Two-phase partitioning bioreactors in environmental biotechnology

  • Guillermo Quijano
  • María Hernandez
  • Frédéric Thalasso
  • Raúl MuñozEmail author
  • Santiago Villaverde


Two-phase partitioning bioreactors (TPPBs) in environmental biotechnology are based on the addition of a non-aqueous phase (NAP) into a biological process in order to overcome both mass-transfer limitations from the gas to aqueous phase and pollutant-mediated inhibitions. Despite constituting a robust and reliable technology in terms of pollutant biodegradation rates and process stability in wastewater, soil, and gas treatment applications, this superior performance only applies for a restricted number of pollutants or contamination events. Severe limitations such as high energy requirements, high costs of some NAPs, foaming, or pollutant sequestration challenge the full-scale application of this technology. The introduction of solid NAPs into this research field has opened a promising pathway for the future development of TPPBs. Finally, this work reviews fundamental aspects of NAP selection and mass transfer and identifies the niches for future research: low energy-demand bioreactor designs, experimental determination of partial mass transfers, and solid NAP tailoring.


Mass transfer Soil treatment Toxic pollutants Two-phase partitioning bioreactors Volatile organic contaminants 



The authors faithfully thank the financial support received from the Mexican Council of Science and Technology (Guillermo Quijano grant #164283). The Spanish Ministry of Education and Science (RYC-2007-01667, PPQ2006-08230, CONSOLIDER- CSD 2007-00055) and the Regional Government of Castilla y Leon (Ref. GR76) are also gratefully acknowledged. Katrina Penman is gratefully acknowledged for her grammatical corrections.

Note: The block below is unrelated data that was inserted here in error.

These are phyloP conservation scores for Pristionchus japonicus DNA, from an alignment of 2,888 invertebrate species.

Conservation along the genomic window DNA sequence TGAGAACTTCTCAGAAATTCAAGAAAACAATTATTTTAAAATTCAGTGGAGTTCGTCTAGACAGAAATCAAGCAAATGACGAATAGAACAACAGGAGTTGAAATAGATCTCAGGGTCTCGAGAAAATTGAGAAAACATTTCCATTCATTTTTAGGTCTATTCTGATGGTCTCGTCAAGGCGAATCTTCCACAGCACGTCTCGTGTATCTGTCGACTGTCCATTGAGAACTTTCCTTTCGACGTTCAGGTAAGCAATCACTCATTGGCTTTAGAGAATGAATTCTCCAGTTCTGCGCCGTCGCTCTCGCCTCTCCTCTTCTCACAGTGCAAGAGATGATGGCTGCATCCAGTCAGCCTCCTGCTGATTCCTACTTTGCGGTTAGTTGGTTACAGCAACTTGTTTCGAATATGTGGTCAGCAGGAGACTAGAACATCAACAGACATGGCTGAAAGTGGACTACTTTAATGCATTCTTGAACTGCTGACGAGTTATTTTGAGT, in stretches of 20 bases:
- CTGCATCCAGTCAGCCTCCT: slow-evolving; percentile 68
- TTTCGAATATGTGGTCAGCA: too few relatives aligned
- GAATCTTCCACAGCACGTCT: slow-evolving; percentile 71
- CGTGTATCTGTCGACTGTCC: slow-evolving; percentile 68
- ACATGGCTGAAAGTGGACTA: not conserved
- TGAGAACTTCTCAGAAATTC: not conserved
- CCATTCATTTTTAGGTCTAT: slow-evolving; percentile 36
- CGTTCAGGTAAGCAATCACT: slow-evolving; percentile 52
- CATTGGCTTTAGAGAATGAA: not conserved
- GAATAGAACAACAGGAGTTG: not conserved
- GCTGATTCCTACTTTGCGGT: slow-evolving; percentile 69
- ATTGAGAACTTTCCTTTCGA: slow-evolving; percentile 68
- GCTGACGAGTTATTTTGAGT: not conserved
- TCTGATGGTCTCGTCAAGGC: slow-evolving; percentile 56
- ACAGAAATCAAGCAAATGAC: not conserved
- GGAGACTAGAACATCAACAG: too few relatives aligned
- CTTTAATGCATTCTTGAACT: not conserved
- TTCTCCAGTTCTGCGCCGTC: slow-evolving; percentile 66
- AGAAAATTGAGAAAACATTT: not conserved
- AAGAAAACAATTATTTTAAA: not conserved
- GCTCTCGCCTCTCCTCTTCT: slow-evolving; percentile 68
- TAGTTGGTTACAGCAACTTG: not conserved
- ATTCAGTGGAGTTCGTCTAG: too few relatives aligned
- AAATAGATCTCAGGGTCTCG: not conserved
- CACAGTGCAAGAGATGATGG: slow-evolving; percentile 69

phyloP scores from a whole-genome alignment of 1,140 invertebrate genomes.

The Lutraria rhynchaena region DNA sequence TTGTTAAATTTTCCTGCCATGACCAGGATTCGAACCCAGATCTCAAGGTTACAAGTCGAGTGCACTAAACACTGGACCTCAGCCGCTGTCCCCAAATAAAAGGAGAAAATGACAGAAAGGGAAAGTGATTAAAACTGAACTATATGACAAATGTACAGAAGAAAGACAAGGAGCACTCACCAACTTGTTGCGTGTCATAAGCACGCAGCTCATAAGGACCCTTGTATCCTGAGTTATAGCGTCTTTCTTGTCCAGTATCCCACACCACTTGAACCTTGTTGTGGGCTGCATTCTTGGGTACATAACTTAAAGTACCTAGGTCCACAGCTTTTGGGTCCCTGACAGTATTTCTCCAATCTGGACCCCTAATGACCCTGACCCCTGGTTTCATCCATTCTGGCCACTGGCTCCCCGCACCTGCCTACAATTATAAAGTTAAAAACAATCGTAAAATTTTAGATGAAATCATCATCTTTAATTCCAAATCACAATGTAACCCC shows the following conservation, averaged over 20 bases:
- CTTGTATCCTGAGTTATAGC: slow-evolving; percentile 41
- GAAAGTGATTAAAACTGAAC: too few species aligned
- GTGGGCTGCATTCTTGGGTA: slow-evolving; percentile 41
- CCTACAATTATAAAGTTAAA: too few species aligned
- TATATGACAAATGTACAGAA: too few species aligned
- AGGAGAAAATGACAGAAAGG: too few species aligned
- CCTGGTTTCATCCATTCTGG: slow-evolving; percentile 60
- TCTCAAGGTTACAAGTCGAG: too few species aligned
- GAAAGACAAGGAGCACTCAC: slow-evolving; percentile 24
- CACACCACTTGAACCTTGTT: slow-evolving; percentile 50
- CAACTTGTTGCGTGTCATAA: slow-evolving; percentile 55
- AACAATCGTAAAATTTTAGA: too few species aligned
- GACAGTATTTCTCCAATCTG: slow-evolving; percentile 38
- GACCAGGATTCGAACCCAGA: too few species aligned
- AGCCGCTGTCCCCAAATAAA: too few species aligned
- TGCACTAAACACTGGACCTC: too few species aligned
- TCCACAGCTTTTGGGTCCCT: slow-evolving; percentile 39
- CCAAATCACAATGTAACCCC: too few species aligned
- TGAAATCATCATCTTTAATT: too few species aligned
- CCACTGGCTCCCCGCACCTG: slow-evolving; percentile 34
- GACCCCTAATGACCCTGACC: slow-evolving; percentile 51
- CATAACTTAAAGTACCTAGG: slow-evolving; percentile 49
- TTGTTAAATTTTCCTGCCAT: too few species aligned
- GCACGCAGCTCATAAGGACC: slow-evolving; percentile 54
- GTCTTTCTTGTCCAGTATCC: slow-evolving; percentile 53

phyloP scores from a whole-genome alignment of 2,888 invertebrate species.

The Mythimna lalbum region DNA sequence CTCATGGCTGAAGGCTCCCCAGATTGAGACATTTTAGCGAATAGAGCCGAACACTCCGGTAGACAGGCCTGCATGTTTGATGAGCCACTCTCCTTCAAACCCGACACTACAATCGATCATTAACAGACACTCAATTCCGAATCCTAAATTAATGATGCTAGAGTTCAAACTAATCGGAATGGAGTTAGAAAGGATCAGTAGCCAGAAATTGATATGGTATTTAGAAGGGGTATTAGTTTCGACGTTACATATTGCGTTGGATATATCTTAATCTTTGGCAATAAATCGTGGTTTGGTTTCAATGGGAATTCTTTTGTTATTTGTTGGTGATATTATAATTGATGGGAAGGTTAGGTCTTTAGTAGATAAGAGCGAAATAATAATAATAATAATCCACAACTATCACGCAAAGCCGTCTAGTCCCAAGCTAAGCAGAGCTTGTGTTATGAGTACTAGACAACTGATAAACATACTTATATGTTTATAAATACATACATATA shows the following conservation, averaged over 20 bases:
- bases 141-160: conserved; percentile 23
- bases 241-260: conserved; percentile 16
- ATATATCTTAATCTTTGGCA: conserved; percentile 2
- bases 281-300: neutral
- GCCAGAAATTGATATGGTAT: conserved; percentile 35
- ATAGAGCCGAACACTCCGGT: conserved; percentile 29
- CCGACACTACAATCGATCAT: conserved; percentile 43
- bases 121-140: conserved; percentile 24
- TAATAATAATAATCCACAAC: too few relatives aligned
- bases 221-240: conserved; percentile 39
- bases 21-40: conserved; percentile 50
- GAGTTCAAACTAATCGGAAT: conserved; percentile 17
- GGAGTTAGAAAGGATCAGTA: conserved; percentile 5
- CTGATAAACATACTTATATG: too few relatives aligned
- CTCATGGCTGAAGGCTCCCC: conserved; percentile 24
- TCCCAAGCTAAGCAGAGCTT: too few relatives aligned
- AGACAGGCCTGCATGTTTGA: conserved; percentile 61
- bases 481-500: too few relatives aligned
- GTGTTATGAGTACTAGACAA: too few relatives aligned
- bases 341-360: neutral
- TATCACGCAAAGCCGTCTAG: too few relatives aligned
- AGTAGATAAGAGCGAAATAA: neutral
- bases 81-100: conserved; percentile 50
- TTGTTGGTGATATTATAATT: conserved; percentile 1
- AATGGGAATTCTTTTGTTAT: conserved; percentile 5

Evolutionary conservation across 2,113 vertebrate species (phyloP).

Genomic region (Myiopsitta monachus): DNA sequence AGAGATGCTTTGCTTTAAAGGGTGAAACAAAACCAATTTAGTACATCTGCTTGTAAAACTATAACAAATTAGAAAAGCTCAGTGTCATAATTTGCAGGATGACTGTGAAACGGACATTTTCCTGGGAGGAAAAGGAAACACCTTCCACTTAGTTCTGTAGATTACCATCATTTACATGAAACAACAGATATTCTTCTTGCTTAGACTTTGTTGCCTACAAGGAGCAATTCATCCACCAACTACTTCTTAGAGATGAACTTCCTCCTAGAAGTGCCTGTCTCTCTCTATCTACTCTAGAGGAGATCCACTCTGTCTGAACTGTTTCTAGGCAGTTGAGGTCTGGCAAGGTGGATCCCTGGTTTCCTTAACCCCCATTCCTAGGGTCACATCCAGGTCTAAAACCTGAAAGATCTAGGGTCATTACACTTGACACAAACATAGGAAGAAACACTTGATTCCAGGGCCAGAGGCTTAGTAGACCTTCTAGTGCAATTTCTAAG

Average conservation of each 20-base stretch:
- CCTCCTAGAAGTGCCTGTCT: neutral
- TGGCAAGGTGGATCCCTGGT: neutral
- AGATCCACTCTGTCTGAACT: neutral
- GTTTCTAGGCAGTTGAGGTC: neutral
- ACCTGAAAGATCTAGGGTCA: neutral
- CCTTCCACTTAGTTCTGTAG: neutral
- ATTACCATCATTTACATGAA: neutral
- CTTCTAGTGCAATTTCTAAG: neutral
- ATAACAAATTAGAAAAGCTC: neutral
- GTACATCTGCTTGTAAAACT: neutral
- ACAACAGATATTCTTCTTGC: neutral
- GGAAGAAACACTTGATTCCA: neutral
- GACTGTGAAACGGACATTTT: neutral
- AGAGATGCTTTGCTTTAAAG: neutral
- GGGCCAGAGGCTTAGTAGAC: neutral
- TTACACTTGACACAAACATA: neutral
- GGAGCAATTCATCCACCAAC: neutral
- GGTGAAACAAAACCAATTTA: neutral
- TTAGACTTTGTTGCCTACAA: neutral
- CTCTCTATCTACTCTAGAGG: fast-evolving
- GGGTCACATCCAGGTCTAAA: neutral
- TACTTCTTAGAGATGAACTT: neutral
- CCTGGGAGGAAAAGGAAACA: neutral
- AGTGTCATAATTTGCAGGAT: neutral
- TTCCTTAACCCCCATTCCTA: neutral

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Copyright information

© Springer-Verlag 2009

Authors and Affiliations

  • Guillermo Quijano
    • 1
    • 2
  • María Hernandez
    • 1
  • Frédéric Thalasso
    • 2
  • Raúl Muñoz
    • 1
    Email author
  • Santiago Villaverde
    • 1
  1. 1.Departmento de Ingeniería Química y Tecnología del Medio AmbienteUniversidad de ValladolidValladolidSpain
  2. 2.Departamento de Biotecnología y Bioingeniería, Centro de Investigación y de EstudiosAvanzados del IPN (Cinvestav), ApdoMexicoMexico

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